Have you ever met a human manifestation of the ozone layer before?
I hadn’t either, but upon viewing Terry McKinstry’s 70 Million Tons, my answer to that question will never be the same. And it’s for the better. We spend plenty of time personifying the planet (Earth Day, Mother Earth, etc.), but to give a theatrical presence to a specific layer of the Earth’s atmosphere? It’s a nice touch, especially when said layer is getting absolutely tarnished by humans and isn’t exactly visible when looking up at the sky.
Neither is God, who plays a predictably prominent role in this story. Stephanie Williams is a fresh update on any godly image you may have hiding in that brain of yours, and She carries Her lines with an unassuming candor and intensity, even as they are very funny. Viewers of the play conditioned by traditional portrayals of God (old, male, white) may even find the need to remind themselves that this is God talking, after all.
In fact, you will find yourself doing a lot of reminding during the first half of this play. Without giving away anything, there’s a lot going on here. It is a play that is just as much about theatre as it is about the environment, and multiple theatrical realities are the norm here.
Ever seen “Click”? Ever seen “Inception”? Imagine a blackbox environmental lovechild of the two with an improved script, an imagination, and a cast that, for the most part, is intricately aware of what it’s up to. If it weren’t so multi-layered, it could even be described as allegorical, as each actor is playing a role that responds to the assumptions of what their character looks like.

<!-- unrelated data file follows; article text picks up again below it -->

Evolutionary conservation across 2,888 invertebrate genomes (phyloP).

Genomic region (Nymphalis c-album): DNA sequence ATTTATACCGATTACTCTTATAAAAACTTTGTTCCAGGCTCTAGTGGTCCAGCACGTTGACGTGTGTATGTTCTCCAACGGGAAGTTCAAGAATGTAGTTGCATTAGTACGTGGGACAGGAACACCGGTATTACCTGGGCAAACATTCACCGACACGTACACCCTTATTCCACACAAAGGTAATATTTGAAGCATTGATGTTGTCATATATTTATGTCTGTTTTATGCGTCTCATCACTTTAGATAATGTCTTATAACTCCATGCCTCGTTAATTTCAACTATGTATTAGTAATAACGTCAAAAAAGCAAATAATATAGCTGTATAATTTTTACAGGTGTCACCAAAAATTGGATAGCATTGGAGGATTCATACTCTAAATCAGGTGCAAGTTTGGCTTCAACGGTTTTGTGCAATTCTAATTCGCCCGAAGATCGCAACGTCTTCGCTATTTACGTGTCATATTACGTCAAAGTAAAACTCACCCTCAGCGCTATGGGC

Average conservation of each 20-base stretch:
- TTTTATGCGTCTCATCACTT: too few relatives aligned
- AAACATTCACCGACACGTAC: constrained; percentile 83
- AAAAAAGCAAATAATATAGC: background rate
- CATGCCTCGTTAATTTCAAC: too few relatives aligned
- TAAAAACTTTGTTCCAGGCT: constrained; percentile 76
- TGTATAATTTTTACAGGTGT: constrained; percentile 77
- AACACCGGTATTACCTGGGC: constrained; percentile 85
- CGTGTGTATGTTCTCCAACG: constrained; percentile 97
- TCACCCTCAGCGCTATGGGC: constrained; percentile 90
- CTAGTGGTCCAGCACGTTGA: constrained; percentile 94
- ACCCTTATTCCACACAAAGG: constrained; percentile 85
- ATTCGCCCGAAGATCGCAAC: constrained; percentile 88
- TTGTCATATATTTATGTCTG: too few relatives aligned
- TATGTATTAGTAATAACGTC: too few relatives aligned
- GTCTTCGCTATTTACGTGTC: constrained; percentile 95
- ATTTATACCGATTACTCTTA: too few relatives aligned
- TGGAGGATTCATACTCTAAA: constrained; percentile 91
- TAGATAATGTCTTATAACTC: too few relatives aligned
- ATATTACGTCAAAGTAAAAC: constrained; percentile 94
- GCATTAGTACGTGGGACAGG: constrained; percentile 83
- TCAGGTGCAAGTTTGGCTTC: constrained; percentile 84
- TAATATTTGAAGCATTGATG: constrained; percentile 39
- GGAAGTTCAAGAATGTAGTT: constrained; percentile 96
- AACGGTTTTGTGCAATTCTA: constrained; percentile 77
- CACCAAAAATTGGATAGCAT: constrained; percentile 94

And then there’s the fictional director of these characters, Billie, who might be thought of as the middle-woman between the rest of the cast and God (If this seems confusing, welcome to Seventy Million Tons). As a character who is always nodding to Shakespeare (Willie or Billie, his influence is everlasting), Billie must constantly navigate the rules of this behemoth of a world, even if there aren’t any to begin with. There are constant jokes and references to The Tempest, which is appropriate as it is arguably the most “meta” of all of Shakespeare’s works. Wait until you see the boat.
Yes, McKinstry has managed to give us the best of both worlds in this play: it is the theatre of the environment, yet also the environment of the theatre. It is highly advanced, and it can be intensely confusing, but discerning viewers interested in how theatre can change reality will be intrigued and rewarded by this full-fledged effort at all levels.
Overall, the set design and wardrobe accessories were rather bare, but these kinds of logistical choices take a backseat to the script and the acting. Say what you want about the structure of McKinstry’s metafictional marathon (and believe me, you will), but the take-home value of 70 Million Tons lies in its ability to comment on environmental issues ironically. We all know global warming is a problem, except we all don’t. The title embodies this perfectly: it’s not “seventy million tons” of anything, it’s just 70 Million Tons. As Billie encourages her actors throughout this spectacle, it’s about figuring out how to deal with uncertainty on a personal level.
Oh, and make sure to throw away your water bottle at the end of this play, even though it won’t end up mattering if you don’t. Thanks.
70 Million Tons has 7 more performances at Capital Hill Arts Workshop, 545 7th Street, SE, Washington, DC.